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Check Point ZoneAlarm Extreme Security 2012 Review: A Middling Antimalware Utility

At a Glance
  • Check Point ZoneAlarm Extreme Security 2012

    PCWorld Rating

    While Check Point's ZoneAlarm security suite is a reasonably solid protector, it may drag down your PC’s operations.

Check Point ZoneAlarm Extreme Security 2012 PC security suite
Check Point's ZoneAlarm Extreme Security 2012 ($80 for one year and three PCs as of January 25, 2012) rounds out the top ten in our 2012 roundup of security suites. Like several of the other lower-ranking products we tested, the suite isn’t bad, but it’s merely very good while the top performers are great.

ZoneAlarm fully blocked 92.3 percent of live attacks in our real-world tests, which help determine how well a security suite can stop brand-new malware. That isn't a bad showing, but it does lag slightly below the average for the suites we looked at. It detected 99.17 percent of known malware samples; although that result would have been strong one year ago, this year it's merely average.

This suite wasn’t especially good at cleanup, either: Despite detecting all infections on our test PC, it disabled only 90 percent of them. A year ago, that would have been a great outcome, but most products we tested this time around successfully disabled all test infections. ZoneAlarm removed all malware components just 40 percent of the time, too, tying for last in that test. Fortunately, it didn't flag a single safe file as being potentially malicious.

Even though ZoneAlarm had a moderate impact on system performance on the whole, it added a staggering 24 seconds to our PC’s shutdown time (compared with how long the system took with no antivirus software installed), easily landing at the back of the pack in that particular test. It was also one of the worst performers in our app-installation test--it added 72 seconds to the completion time, which is about 28 seconds longer than the average.

Scan speeds were mixed: ZoneAlarm required 2 minutes, 53 seconds to finish our on-demand test, which shows how quickly a suite can complete a manually initiated scan of 4.5GB. This showing was second-slowest result we saw in the 2012 test group. Its on-access scanner took 3 minutes, 45 seconds to plow through 4.5GB of data, which was the third-best result we saw this year. Since the on-access scanner runs when you open or save a file, it's a little more important than the manual on-demand scan, so we were happy to see that ZoneAlarm performed well in this area, at least.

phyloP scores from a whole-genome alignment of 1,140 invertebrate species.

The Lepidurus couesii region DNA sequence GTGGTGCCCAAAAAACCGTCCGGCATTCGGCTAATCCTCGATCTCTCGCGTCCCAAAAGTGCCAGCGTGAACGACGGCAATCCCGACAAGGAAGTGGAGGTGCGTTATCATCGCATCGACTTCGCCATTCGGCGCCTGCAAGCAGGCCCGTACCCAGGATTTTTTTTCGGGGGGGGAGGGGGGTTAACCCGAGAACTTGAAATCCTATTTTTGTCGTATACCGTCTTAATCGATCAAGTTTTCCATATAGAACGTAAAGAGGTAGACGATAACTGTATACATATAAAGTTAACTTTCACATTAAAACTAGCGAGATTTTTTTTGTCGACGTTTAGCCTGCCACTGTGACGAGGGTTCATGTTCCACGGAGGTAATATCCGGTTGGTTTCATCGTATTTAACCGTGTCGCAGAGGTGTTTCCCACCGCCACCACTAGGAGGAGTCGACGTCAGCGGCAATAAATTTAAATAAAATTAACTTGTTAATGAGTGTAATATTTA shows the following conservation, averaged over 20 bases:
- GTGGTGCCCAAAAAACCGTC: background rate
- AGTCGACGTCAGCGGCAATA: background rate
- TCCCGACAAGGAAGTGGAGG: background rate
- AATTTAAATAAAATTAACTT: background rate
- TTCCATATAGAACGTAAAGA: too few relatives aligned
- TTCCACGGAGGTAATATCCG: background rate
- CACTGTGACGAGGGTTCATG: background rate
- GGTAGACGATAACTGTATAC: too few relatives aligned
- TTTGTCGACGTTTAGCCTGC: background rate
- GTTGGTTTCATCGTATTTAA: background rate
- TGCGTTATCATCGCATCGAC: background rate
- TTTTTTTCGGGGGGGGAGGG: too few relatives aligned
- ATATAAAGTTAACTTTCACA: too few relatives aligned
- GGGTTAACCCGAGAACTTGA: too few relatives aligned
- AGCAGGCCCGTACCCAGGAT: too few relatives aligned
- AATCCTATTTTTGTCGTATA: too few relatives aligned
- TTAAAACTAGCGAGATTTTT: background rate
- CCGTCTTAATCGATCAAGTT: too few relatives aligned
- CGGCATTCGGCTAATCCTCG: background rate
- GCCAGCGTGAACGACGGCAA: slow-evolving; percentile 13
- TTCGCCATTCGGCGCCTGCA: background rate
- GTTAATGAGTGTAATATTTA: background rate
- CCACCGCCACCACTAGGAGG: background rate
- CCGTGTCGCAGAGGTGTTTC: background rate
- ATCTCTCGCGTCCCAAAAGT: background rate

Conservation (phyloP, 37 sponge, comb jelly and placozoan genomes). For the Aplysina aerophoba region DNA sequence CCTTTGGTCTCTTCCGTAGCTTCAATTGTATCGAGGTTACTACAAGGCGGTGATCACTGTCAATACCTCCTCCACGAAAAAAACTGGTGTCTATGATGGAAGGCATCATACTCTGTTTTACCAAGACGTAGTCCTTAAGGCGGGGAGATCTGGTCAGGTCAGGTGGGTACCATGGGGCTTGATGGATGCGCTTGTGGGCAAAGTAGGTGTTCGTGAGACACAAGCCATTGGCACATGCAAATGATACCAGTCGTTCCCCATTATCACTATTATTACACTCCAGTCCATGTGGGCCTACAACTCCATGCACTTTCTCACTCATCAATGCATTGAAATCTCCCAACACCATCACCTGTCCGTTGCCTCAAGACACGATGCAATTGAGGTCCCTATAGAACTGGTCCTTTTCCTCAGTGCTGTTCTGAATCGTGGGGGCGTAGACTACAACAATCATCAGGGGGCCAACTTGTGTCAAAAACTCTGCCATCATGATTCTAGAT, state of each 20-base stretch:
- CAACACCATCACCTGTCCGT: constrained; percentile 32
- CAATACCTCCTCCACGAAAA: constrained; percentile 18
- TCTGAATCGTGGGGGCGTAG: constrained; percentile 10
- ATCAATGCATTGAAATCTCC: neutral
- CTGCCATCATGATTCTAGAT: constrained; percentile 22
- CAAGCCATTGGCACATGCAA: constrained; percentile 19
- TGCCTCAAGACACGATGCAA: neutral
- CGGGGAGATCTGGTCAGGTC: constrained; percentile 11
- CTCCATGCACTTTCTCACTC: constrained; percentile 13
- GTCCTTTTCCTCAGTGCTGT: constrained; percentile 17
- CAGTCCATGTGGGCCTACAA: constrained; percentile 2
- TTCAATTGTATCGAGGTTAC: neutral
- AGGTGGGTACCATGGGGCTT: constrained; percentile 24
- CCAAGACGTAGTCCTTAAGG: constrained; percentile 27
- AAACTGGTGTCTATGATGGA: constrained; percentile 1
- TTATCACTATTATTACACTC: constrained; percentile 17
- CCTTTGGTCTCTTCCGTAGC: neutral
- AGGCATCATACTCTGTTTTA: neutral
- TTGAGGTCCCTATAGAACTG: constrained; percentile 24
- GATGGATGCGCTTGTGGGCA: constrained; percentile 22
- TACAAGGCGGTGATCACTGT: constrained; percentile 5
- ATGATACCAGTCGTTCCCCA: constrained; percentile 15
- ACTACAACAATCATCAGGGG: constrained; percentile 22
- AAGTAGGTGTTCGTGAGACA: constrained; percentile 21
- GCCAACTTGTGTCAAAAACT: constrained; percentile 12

Check Point did reasonably well on the interface. The main screen gives you a good idea of whether your PC is protected, and sections are nicely arranged and fairly easy to use. It has slider controls that make it easy to toggle features on and off, as well. The settings screens are decent, but inconsistent at times. One in particular--the Antispam settings window--looks like a holdover from an older version of ZoneAlarm software, and it doesn't work the way the other panels do.

On the plus side, ZoneAlarm Extreme Security comes with a few extra features, such as credit report monitoring, which you may find useful. At the same time, though, it lacks some features that are common in other suites, and its support options appear to be scant.

If you already use ZoneAlarm products and like them, you should upgrade to this newest version. Otherwise, while ZoneAlarm Extreme Security 2012 is a good all-around package, you should consider some of the higher-ranking suites first.

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At a Glance
  • PCWorld Rating

    While Check Point's ZoneAlarm security suite is a reasonably solid protector, it may drag down your PC’s operations.

    Pros

    • Good protection against malware

    Cons

    • Slow scan speeds
    • May hurt your PC's performance
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